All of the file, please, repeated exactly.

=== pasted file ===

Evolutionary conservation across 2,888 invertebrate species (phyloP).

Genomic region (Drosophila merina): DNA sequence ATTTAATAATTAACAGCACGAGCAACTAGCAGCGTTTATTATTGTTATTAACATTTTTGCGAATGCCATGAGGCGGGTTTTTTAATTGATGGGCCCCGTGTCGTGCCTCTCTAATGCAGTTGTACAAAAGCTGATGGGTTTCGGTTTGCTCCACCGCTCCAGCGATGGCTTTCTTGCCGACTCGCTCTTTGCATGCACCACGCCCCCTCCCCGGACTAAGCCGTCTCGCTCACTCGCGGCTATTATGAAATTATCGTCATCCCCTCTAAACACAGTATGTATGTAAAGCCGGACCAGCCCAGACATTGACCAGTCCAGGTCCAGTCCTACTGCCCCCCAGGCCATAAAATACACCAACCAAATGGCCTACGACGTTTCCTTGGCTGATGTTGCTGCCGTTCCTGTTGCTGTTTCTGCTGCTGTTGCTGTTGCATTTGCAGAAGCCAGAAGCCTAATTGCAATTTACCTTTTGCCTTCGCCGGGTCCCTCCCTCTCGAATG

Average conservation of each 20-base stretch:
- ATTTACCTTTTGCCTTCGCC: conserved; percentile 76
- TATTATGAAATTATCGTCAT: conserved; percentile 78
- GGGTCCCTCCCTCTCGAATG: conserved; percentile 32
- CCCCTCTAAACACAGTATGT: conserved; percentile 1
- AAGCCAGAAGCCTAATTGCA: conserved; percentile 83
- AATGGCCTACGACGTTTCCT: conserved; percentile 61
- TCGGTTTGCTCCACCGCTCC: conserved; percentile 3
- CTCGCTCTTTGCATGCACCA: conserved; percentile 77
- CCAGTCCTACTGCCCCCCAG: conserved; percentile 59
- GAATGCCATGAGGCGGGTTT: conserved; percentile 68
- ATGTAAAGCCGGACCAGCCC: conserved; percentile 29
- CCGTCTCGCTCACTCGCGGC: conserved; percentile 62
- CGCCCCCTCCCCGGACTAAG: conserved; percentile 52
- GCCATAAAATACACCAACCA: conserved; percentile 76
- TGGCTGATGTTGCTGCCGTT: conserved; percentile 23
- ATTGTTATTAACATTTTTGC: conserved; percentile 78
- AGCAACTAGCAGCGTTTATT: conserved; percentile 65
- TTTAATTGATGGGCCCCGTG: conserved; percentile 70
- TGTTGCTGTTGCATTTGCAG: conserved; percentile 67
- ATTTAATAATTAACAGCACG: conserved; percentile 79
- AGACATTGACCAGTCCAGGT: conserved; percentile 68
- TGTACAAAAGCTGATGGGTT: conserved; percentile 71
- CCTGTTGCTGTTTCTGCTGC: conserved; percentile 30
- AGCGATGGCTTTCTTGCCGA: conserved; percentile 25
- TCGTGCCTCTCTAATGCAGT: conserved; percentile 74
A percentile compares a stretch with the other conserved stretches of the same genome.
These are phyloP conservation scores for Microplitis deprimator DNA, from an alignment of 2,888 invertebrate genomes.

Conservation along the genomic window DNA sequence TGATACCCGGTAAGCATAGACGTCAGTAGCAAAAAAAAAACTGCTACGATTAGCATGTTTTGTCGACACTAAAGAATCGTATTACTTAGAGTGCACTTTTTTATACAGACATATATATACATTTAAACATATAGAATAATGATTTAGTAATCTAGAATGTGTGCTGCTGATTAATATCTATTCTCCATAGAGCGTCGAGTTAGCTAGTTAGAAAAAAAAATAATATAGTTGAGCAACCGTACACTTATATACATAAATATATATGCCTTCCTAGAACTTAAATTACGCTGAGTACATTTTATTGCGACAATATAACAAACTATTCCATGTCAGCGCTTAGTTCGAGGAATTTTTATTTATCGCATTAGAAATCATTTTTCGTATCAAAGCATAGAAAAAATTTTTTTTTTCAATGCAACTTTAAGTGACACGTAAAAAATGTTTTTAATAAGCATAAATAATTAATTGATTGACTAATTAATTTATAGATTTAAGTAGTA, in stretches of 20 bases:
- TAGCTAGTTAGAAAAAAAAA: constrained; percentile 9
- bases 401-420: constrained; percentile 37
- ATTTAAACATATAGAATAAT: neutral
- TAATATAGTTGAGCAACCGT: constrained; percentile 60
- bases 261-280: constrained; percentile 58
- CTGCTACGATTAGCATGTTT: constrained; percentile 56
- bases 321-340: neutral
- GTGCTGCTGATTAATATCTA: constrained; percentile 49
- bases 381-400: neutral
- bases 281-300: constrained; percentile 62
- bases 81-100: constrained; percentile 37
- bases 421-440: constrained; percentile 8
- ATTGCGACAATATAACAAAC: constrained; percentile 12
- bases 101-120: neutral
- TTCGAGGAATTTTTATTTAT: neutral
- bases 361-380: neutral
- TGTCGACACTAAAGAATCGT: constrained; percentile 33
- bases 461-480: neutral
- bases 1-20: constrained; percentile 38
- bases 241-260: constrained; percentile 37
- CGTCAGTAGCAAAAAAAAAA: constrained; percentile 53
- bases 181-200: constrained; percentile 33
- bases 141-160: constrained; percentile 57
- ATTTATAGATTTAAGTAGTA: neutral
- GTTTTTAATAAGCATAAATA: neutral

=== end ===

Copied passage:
Evolutionary conservation across 2,888 invertebrate species (phyloP).

Genomic region (Drosophila merina): DNA sequence ATTTAATAATTAACAGCACGAGCAACTAGCAGCGTTTATTATTGTTATTAACATTTTTGCGAATGCCATGAGGCGGGTTTTTTAATTGATGGGCCCCGTGTCGTGCCTCTCTAATGCAGTTGTACAAAAGCTGATGGGTTTCGGTTTGCTCCACCGCTCCAGCGATGGCTTTCTTGCCGACTCGCTCTTTGCATGCACCACGCCCCCTCCCCGGACTAAGCCGTCTCGCTCACTCGCGGCTATTATGAAATTATCGTCATCCCCTCTAAACACAGTATGTATGTAAAGCCGGACCAGCCCAGACATTGACCAGTCCAGGTCCAGTCCTACTGCCCCCCAGGCCATAAAATACACCAACCAAATGGCCTACGACGTTTCCTTGGCTGATGTTGCTGCCGTTCCTGTTGCTGTTTCTGCTGCTGTTGCTGTTGCATTTGCAGAAGCCAGAAGCCTAATTGCAATTTACCTTTTGCCTTCGCCGGGTCCCTCCCTCTCGAATG

Average conservation of each 20-base stretch:
- ATTTACCTTTTGCCTTCGCC: conserved; percentile 76
- TATTATGAAATTATCGTCAT: conserved; percentile 78
- GGGTCCCTCCCTCTCGAATG: conserved; percentile 32
- CCCCTCTAAACACAGTATGT: conserved; percentile 1
- AAGCCAGAAGCCTAATTGCA: conserved; percentile 83
- AATGGCCTACGACGTTTCCT: conserved; percentile 61
- TCGGTTTGCTCCACCGCTCC: conserved; percentile 3
- CTCGCTCTTTGCATGCACCA: conserved; percentile 77
- CCAGTCCTACTGCCCCCCAG: conserved; percentile 59
- GAATGCCATGAGGCGGGTTT: conserved; percentile 68
- ATGTAAAGCCGGACCAGCCC: conserved; percentile 29
- CCGTCTCGCTCACTCGCGGC: conserved; percentile 62
- CGCCCCCTCCCCGGACTAAG: conserved; percentile 52
- GCCATAAAATACACCAACCA: conserved; percentile 76
- TGGCTGATGTTGCTGCCGTT: conserved; percentile 23
- ATTGTTATTAACATTTTTGC: conserved; percentile 78
- AGCAACTAGCAGCGTTTATT: conserved; percentile 65
- TTTAATTGATGGGCCCCGTG: conserved; percentile 70
- TGTTGCTGTTGCATTTGCAG: conserved; percentile 67
- ATTTAATAATTAACAGCACG: conserved; percentile 79
- AGACATTGACCAGTCCAGGT: conserved; percentile 68
- TGTACAAAAGCTGATGGGTT: conserved; percentile 71
- CCTGTTGCTGTTTCTGCTGC: conserved; percentile 30
- AGCGATGGCTTTCTTGCCGA: conserved; percentile 25
- TCGTGCCTCTCTAATGCAGT: conserved; percentile 74
A percentile compares a stretch with the other conserved stretches of the same genome.
These are phyloP conservation scores for Microplitis deprimator DNA, from an alignment of 2,888 invertebrate genomes.

Conservation along the genomic window DNA sequence TGATACCCGGTAAGCATAGACGTCAGTAGCAAAAAAAAAACTGCTACGATTAGCATGTTTTGTCGACACTAAAGAATCGTATTACTTAGAGTGCACTTTTTTATACAGACATATATATACATTTAAACATATAGAATAATGATTTAGTAATCTAGAATGTGTGCTGCTGATTAATATCTATTCTCCATAGAGCGTCGAGTTAGCTAGTTAGAAAAAAAAATAATATAGTTGAGCAACCGTACACTTATATACATAAATATATATGCCTTCCTAGAACTTAAATTACGCTGAGTACATTTTATTGCGACAATATAACAAACTATTCCATGTCAGCGCTTAGTTCGAGGAATTTTTATTTATCGCATTAGAAATCATTTTTCGTATCAAAGCATAGAAAAAATTTTTTTTTTCAATGCAACTTTAAGTGACACGTAAAAAATGTTTTTAATAAGCATAAATAATTAATTGATTGACTAATTAATTTATAGATTTAAGTAGTA, in stretches of 20 bases:
- TAGCTAGTTAGAAAAAAAAA: constrained; percentile 9
- bases 401-420: constrained; percentile 37
- ATTTAAACATATAGAATAAT: neutral
- TAATATAGTTGAGCAACCGT: constrained; percentile 60
- bases 261-280: constrained; percentile 58
- CTGCTACGATTAGCATGTTT: constrained; percentile 56
- bases 321-340: neutral
- GTGCTGCTGATTAATATCTA: constrained; percentile 49
- bases 381-400: neutral
- bases 281-300: constrained; percentile 62
- bases 81-100: constrained; percentile 37
- bases 421-440: constrained; percentile 8
- ATTGCGACAATATAACAAAC: constrained; percentile 12
- bases 101-120: neutral
- TTCGAGGAATTTTTATTTAT: neutral
- bases 361-380: neutral
- TGTCGACACTAAAGAATCGT: constrained; percentile 33
- bases 461-480: neutral
- bases 1-20: constrained; percentile 38
- bases 241-260: constrained; percentile 37
- CGTCAGTAGCAAAAAAAAAA: constrained; percentile 53
- bases 181-200: constrained; percentile 33
- bases 141-160: constrained; percentile 57
- ATTTATAGATTTAAGTAGTA: neutral
- GTTTTTAATAAGCATAAATA: neutral